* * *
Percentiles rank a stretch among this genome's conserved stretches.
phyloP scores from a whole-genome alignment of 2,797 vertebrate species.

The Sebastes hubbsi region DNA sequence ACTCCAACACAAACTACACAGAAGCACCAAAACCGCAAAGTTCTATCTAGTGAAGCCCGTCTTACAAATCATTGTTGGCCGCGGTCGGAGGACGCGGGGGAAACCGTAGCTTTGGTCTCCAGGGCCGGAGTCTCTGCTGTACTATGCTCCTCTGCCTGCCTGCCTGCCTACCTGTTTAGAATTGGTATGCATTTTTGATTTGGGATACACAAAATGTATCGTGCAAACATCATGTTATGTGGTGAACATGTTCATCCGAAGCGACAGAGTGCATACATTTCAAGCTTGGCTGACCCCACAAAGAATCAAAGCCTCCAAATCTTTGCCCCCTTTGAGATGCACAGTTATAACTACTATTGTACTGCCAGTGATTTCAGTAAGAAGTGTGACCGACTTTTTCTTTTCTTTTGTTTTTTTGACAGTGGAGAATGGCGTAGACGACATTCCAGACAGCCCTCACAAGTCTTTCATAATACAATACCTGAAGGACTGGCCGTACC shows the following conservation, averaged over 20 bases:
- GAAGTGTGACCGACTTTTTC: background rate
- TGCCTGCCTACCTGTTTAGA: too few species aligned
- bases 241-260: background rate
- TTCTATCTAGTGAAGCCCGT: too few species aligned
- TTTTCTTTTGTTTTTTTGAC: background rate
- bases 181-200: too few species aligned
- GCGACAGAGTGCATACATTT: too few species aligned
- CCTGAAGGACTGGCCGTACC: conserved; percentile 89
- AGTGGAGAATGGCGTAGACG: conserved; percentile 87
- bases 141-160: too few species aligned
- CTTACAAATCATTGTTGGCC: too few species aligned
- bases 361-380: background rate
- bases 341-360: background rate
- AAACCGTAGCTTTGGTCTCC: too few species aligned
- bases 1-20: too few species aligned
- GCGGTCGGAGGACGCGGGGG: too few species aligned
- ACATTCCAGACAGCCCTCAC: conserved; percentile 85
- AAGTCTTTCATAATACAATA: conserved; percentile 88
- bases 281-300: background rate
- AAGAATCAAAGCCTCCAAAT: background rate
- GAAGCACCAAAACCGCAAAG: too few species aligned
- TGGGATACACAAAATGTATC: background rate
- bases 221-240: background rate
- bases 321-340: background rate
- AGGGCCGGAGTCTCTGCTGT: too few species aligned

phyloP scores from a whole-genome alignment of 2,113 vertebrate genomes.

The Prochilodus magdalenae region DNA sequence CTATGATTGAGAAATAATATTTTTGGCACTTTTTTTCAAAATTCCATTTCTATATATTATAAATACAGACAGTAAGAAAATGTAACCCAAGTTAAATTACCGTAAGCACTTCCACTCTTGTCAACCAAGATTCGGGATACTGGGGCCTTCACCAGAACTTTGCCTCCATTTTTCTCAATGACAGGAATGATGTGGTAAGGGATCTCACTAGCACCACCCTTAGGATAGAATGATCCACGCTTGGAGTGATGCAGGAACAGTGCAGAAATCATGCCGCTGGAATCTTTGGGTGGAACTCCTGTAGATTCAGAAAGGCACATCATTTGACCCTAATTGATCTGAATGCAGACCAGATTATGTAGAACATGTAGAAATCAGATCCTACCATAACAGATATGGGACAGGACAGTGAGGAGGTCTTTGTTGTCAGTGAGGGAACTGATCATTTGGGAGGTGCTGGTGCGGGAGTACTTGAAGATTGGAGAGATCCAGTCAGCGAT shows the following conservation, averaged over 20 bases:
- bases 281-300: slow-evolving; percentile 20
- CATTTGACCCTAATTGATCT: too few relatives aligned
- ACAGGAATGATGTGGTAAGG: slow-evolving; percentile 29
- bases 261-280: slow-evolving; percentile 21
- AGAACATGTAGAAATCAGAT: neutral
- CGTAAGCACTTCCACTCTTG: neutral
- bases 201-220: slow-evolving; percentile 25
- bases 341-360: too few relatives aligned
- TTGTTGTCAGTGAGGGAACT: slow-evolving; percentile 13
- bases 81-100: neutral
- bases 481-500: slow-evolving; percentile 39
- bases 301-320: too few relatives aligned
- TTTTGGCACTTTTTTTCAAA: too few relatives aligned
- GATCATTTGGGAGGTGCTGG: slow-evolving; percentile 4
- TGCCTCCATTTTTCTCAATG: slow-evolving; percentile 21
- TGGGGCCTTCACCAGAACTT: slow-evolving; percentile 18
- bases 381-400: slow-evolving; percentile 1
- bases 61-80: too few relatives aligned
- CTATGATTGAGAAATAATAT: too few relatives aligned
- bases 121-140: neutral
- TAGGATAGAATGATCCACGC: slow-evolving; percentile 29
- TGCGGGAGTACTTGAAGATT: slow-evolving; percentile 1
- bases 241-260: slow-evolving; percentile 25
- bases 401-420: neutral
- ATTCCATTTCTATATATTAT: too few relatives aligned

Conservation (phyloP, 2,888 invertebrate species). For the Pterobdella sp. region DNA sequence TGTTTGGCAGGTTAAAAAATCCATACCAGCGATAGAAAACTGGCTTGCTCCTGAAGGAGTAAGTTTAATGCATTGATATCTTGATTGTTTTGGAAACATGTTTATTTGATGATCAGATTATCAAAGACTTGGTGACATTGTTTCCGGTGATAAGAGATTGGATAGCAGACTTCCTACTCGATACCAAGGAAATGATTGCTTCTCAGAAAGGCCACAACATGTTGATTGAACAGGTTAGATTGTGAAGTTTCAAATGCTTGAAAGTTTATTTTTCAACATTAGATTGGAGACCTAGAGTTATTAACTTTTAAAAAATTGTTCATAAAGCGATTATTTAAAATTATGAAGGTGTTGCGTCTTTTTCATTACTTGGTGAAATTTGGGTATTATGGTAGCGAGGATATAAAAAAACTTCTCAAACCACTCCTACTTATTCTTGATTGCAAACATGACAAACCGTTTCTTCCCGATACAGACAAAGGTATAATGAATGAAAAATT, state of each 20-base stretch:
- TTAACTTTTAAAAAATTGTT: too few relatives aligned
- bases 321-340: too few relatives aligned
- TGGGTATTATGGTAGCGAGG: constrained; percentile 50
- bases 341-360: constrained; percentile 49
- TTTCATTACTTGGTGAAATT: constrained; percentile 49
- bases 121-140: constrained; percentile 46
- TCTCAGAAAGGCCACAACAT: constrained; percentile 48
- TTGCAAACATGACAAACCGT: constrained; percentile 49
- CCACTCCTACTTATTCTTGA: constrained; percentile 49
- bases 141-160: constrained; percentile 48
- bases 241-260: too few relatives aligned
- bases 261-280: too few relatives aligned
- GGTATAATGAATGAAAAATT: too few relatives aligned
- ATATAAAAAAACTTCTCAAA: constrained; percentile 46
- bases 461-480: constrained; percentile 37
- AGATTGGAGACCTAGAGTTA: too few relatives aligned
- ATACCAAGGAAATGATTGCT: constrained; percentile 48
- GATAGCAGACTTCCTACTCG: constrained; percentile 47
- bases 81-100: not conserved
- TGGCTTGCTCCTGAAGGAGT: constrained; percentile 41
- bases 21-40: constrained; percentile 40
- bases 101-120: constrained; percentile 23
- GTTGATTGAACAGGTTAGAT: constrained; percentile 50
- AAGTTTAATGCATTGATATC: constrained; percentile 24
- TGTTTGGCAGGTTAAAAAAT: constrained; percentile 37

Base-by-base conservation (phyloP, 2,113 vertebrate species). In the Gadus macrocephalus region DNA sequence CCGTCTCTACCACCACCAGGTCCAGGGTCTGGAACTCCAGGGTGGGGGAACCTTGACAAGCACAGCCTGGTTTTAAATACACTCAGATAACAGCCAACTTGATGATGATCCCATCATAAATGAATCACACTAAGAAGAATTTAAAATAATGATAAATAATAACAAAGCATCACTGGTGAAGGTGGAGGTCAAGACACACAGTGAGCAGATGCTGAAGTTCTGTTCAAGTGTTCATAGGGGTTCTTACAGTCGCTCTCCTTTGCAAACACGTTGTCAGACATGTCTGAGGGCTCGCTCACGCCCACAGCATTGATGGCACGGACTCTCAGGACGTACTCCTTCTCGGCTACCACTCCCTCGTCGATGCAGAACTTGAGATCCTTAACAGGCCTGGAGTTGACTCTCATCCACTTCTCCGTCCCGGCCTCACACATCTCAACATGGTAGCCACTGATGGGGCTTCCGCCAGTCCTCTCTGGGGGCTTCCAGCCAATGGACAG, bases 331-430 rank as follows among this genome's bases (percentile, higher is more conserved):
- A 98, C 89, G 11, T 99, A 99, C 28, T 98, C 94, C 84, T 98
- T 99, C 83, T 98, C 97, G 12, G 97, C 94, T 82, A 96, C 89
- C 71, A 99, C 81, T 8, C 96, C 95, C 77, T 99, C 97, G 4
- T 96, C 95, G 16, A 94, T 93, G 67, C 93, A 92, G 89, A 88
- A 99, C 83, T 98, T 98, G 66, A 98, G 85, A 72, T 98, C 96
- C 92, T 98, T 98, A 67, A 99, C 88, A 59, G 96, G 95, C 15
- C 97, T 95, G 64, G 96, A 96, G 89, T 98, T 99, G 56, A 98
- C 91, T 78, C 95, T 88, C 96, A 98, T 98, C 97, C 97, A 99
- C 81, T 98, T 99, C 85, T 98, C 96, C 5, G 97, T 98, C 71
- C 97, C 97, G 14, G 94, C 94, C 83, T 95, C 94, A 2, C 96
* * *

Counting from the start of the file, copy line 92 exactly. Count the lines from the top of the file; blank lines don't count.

- C 97, C 97, G 14, G 94, C 94, C 83, T 95, C 94, A 2, C 96